We’d been warned before that August in Italy was kind of a bust, that everything closes and it’s hot and boring. But nothing quite prepared me for the reality.
August is So Hot. The average daily temperature in Bologna has been about 93. It’s a scorching, hot and humid 93, that forces us inside, window shutters slammed down, lights off and a/c running (and thank goodness for our two bedroom A/Cs, because I literally am not sure we would survive otherwise. Dreading our next electricity bill). Basically cave living. Leo and Marcella are going stir crazy without daycare, trips to the park, long walks or playing on the balcony. I’m running out of recipe ideas that don’t involve turning on the oven or burners, and you can only order pizza so many nights a week.
Even when we do venture outside, there isn’t much going on. August is the month everything closes. Restaurants, bakeries, shops and more all shut down for large chunks of the month. Marcella’s daycare is even closed for the entire month. Aside from the grocery store and the gelato shop, everyone is on vacation.
I don’t blame them. Leaving town is basically the only cure for the summertime red hot blues. So last week we did it too. We rented a car and took the four hour drive south to the province of Abruzzo.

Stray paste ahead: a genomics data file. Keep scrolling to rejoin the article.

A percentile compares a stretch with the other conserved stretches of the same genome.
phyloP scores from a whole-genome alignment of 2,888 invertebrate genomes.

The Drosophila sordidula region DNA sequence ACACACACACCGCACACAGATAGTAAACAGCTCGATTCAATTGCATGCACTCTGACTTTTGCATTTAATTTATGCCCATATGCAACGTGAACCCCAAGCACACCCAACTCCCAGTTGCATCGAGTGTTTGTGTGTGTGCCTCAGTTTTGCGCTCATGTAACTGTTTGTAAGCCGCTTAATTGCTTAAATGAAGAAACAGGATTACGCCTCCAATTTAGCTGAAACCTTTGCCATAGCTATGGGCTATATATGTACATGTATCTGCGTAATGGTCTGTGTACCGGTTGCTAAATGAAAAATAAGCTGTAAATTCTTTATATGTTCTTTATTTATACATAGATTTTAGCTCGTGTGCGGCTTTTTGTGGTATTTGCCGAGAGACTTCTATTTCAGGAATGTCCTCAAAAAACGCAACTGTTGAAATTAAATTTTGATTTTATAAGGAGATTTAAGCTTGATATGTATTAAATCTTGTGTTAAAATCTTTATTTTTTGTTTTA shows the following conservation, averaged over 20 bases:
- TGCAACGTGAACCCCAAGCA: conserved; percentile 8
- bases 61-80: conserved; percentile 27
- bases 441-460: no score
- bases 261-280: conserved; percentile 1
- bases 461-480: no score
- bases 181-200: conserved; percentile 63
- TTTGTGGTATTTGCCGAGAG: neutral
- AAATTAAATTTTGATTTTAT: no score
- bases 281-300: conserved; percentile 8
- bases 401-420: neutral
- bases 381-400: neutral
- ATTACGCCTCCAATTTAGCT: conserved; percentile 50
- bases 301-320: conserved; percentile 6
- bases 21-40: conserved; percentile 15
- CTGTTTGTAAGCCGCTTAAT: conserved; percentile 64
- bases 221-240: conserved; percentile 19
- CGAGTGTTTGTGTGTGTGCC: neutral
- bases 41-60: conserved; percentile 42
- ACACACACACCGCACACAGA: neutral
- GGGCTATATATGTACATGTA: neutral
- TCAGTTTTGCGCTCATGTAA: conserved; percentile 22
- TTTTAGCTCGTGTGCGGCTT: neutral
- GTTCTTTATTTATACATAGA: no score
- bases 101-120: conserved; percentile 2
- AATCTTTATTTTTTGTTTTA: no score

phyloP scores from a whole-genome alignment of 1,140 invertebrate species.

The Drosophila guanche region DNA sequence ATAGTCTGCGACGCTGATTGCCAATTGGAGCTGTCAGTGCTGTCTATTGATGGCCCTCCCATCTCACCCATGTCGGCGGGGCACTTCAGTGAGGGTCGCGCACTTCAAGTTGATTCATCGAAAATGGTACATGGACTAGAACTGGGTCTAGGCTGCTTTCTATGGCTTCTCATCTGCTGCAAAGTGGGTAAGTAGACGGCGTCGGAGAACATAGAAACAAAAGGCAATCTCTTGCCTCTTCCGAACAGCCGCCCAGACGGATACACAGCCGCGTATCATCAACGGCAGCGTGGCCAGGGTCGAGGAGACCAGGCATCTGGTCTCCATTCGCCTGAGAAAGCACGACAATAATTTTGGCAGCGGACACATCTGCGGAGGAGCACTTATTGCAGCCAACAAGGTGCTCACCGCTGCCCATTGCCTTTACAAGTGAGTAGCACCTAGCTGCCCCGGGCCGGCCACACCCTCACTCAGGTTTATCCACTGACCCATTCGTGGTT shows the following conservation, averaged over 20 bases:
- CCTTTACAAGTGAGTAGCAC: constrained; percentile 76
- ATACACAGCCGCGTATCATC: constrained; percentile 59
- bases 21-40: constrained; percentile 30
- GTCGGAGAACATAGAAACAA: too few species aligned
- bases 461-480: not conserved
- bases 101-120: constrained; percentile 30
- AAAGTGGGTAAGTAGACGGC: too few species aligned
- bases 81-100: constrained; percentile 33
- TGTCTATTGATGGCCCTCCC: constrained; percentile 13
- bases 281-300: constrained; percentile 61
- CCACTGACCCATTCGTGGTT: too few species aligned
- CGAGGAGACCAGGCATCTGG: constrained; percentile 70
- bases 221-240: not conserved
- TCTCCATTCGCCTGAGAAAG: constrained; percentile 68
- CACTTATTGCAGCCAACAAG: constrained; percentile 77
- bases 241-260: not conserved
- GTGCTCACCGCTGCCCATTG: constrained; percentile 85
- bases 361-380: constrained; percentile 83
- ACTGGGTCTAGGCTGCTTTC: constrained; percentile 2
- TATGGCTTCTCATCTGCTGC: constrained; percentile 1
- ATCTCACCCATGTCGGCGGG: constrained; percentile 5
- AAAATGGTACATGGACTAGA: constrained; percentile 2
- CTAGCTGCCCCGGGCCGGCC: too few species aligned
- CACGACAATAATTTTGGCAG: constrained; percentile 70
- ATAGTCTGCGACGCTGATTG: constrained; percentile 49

Abruzzo is not one of the flashier, popular parts of Italy, it’s mostly rural, with no major cities or landmarks, but man, it is so pretty there. Rolling hills that lead up to the Apennine mountains on one side, the sparkling Adriatic Sea on the other. Everywhere we passed fields of sunflowers and picturesque bails of hay dotted the countryside.
It was at least ten degrees cooler by the sea and more importantly: we had a pool. For five wonderful nights we grilled meat, drank copious amounts of wine, at buckets of watermelon and just… chilled out.
All good things must end though, so it was back to the city we went (with a brief detour in San Marino, more on that later). It’s still sweltering, still dead outside and we’ve got two more weeks of August to power through.
It sure does make you grateful though: for summer escapes, for gelato, for covered porticoes, for daycare to start again,
and for September to finally get here.